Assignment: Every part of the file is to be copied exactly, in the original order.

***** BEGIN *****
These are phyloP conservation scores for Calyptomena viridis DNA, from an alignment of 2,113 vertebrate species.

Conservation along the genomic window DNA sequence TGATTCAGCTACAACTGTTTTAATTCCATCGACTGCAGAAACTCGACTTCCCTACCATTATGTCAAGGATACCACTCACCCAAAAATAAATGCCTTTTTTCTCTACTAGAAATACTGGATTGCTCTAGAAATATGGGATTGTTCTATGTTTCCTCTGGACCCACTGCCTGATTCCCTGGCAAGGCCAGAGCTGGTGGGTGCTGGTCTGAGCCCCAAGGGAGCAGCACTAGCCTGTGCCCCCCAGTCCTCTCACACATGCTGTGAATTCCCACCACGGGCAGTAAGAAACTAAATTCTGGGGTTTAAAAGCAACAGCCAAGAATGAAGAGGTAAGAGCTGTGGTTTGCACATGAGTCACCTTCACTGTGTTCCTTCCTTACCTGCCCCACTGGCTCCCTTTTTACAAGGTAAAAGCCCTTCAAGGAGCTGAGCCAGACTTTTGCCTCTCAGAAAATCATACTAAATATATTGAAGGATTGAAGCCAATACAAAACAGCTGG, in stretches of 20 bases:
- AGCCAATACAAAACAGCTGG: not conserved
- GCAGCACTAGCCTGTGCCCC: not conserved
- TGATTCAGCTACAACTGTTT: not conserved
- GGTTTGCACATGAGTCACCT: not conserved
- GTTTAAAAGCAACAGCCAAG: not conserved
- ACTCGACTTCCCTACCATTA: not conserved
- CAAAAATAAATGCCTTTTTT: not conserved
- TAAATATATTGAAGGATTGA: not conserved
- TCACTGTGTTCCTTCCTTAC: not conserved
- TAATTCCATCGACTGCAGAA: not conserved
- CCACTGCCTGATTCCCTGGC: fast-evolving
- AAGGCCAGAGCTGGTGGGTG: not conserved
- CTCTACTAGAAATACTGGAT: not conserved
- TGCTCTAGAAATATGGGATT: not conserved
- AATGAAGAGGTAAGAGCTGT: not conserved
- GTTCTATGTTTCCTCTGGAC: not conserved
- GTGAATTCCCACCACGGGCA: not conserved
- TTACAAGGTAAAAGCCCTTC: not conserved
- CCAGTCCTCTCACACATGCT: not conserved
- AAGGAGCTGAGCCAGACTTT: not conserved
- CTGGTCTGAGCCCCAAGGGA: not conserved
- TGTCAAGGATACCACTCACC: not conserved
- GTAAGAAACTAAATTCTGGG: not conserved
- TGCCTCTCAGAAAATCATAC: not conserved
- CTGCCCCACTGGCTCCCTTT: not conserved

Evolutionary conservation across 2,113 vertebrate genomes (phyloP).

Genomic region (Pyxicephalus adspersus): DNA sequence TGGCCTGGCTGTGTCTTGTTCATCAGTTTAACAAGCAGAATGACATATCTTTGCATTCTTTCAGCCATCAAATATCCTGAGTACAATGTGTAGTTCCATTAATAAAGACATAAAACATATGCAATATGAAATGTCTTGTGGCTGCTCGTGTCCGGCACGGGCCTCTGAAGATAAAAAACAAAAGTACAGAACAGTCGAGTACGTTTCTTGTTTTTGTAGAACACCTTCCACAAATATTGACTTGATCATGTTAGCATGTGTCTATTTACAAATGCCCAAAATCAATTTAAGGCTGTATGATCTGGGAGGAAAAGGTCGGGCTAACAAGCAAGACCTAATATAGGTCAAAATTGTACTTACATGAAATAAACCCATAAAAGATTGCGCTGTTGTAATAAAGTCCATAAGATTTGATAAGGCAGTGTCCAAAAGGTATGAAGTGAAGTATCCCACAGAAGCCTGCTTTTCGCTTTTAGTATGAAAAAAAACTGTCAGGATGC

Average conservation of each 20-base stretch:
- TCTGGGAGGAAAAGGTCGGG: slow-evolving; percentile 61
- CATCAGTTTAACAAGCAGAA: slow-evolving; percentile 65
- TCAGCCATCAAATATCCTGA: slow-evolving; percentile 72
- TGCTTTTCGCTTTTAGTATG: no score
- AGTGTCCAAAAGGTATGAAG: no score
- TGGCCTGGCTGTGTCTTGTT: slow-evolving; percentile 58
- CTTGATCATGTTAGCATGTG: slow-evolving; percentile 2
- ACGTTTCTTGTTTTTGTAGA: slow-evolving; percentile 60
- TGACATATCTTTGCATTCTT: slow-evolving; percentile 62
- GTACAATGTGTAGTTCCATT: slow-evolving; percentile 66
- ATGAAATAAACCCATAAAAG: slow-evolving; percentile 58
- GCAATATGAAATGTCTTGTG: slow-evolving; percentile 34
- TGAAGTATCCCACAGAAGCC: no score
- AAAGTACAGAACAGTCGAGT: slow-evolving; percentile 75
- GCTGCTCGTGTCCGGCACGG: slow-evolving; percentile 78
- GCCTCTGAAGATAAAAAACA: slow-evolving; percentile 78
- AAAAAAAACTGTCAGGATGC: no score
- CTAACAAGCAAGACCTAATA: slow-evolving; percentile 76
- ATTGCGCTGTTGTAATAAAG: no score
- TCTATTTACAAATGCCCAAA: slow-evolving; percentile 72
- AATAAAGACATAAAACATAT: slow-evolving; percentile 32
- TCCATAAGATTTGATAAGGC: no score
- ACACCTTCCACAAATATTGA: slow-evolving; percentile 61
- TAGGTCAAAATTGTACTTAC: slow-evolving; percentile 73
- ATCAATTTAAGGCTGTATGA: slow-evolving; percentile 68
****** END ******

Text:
These are phyloP conservation scores for Calyptomena viridis DNA, from an alignment of 2,113 vertebrate species.

Conservation along the genomic window DNA sequence TGATTCAGCTACAACTGTTTTAATTCCATCGACTGCAGAAACTCGACTTCCCTACCATTATGTCAAGGATACCACTCACCCAAAAATAAATGCCTTTTTTCTCTACTAGAAATACTGGATTGCTCTAGAAATATGGGATTGTTCTATGTTTCCTCTGGACCCACTGCCTGATTCCCTGGCAAGGCCAGAGCTGGTGGGTGCTGGTCTGAGCCCCAAGGGAGCAGCACTAGCCTGTGCCCCCCAGTCCTCTCACACATGCTGTGAATTCCCACCACGGGCAGTAAGAAACTAAATTCTGGGGTTTAAAAGCAACAGCCAAGAATGAAGAGGTAAGAGCTGTGGTTTGCACATGAGTCACCTTCACTGTGTTCCTTCCTTACCTGCCCCACTGGCTCCCTTTTTACAAGGTAAAAGCCCTTCAAGGAGCTGAGCCAGACTTTTGCCTCTCAGAAAATCATACTAAATATATTGAAGGATTGAAGCCAATACAAAACAGCTGG, in stretches of 20 bases:
- AGCCAATACAAAACAGCTGG: not conserved
- GCAGCACTAGCCTGTGCCCC: not conserved
- TGATTCAGCTACAACTGTTT: not conserved
- GGTTTGCACATGAGTCACCT: not conserved
- GTTTAAAAGCAACAGCCAAG: not conserved
- ACTCGACTTCCCTACCATTA: not conserved
- CAAAAATAAATGCCTTTTTT: not conserved
- TAAATATATTGAAGGATTGA: not conserved
- TCACTGTGTTCCTTCCTTAC: not conserved
- TAATTCCATCGACTGCAGAA: not conserved
- CCACTGCCTGATTCCCTGGC: fast-evolving
- AAGGCCAGAGCTGGTGGGTG: not conserved
- CTCTACTAGAAATACTGGAT: not conserved
- TGCTCTAGAAATATGGGATT: not conserved
- AATGAAGAGGTAAGAGCTGT: not conserved
- GTTCTATGTTTCCTCTGGAC: not conserved
- GTGAATTCCCACCACGGGCA: not conserved
- TTACAAGGTAAAAGCCCTTC: not conserved
- CCAGTCCTCTCACACATGCT: not conserved
- AAGGAGCTGAGCCAGACTTT: not conserved
- CTGGTCTGAGCCCCAAGGGA: not conserved
- TGTCAAGGATACCACTCACC: not conserved
- GTAAGAAACTAAATTCTGGG: not conserved
- TGCCTCTCAGAAAATCATAC: not conserved
- CTGCCCCACTGGCTCCCTTT: not conserved

Evolutionary conservation across 2,113 vertebrate genomes (phyloP).

Genomic region (Pyxicephalus adspersus): DNA sequence TGGCCTGGCTGTGTCTTGTTCATCAGTTTAACAAGCAGAATGACATATCTTTGCATTCTTTCAGCCATCAAATATCCTGAGTACAATGTGTAGTTCCATTAATAAAGACATAAAACATATGCAATATGAAATGTCTTGTGGCTGCTCGTGTCCGGCACGGGCCTCTGAAGATAAAAAACAAAAGTACAGAACAGTCGAGTACGTTTCTTGTTTTTGTAGAACACCTTCCACAAATATTGACTTGATCATGTTAGCATGTGTCTATTTACAAATGCCCAAAATCAATTTAAGGCTGTATGATCTGGGAGGAAAAGGTCGGGCTAACAAGCAAGACCTAATATAGGTCAAAATTGTACTTACATGAAATAAACCCATAAAAGATTGCGCTGTTGTAATAAAGTCCATAAGATTTGATAAGGCAGTGTCCAAAAGGTATGAAGTGAAGTATCCCACAGAAGCCTGCTTTTCGCTTTTAGTATGAAAAAAAACTGTCAGGATGC

Average conservation of each 20-base stretch:
- TCTGGGAGGAAAAGGTCGGG: slow-evolving; percentile 61
- CATCAGTTTAACAAGCAGAA: slow-evolving; percentile 65
- TCAGCCATCAAATATCCTGA: slow-evolving; percentile 72
- TGCTTTTCGCTTTTAGTATG: no score
- AGTGTCCAAAAGGTATGAAG: no score
- TGGCCTGGCTGTGTCTTGTT: slow-evolving; percentile 58
- CTTGATCATGTTAGCATGTG: slow-evolving; percentile 2
- ACGTTTCTTGTTTTTGTAGA: slow-evolving; percentile 60
- TGACATATCTTTGCATTCTT: slow-evolving; percentile 62
- GTACAATGTGTAGTTCCATT: slow-evolving; percentile 66
- ATGAAATAAACCCATAAAAG: slow-evolving; percentile 58
- GCAATATGAAATGTCTTGTG: slow-evolving; percentile 34
- TGAAGTATCCCACAGAAGCC: no score
- AAAGTACAGAACAGTCGAGT: slow-evolving; percentile 75
- GCTGCTCGTGTCCGGCACGG: slow-evolving; percentile 78
- GCCTCTGAAGATAAAAAACA: slow-evolving; percentile 78
- AAAAAAAACTGTCAGGATGC: no score
- CTAACAAGCAAGACCTAATA: slow-evolving; percentile 76
- ATTGCGCTGTTGTAATAAAG: no score
- TCTATTTACAAATGCCCAAA: slow-evolving; percentile 72
- AATAAAGACATAAAACATAT: slow-evolving; percentile 32
- TCCATAAGATTTGATAAGGC: no score
- ACACCTTCCACAAATATTGA: slow-evolving; percentile 61
- TAGGTCAAAATTGTACTTAC: slow-evolving; percentile 73
- ATCAATTTAAGGCTGTATGA: slow-evolving; percentile 68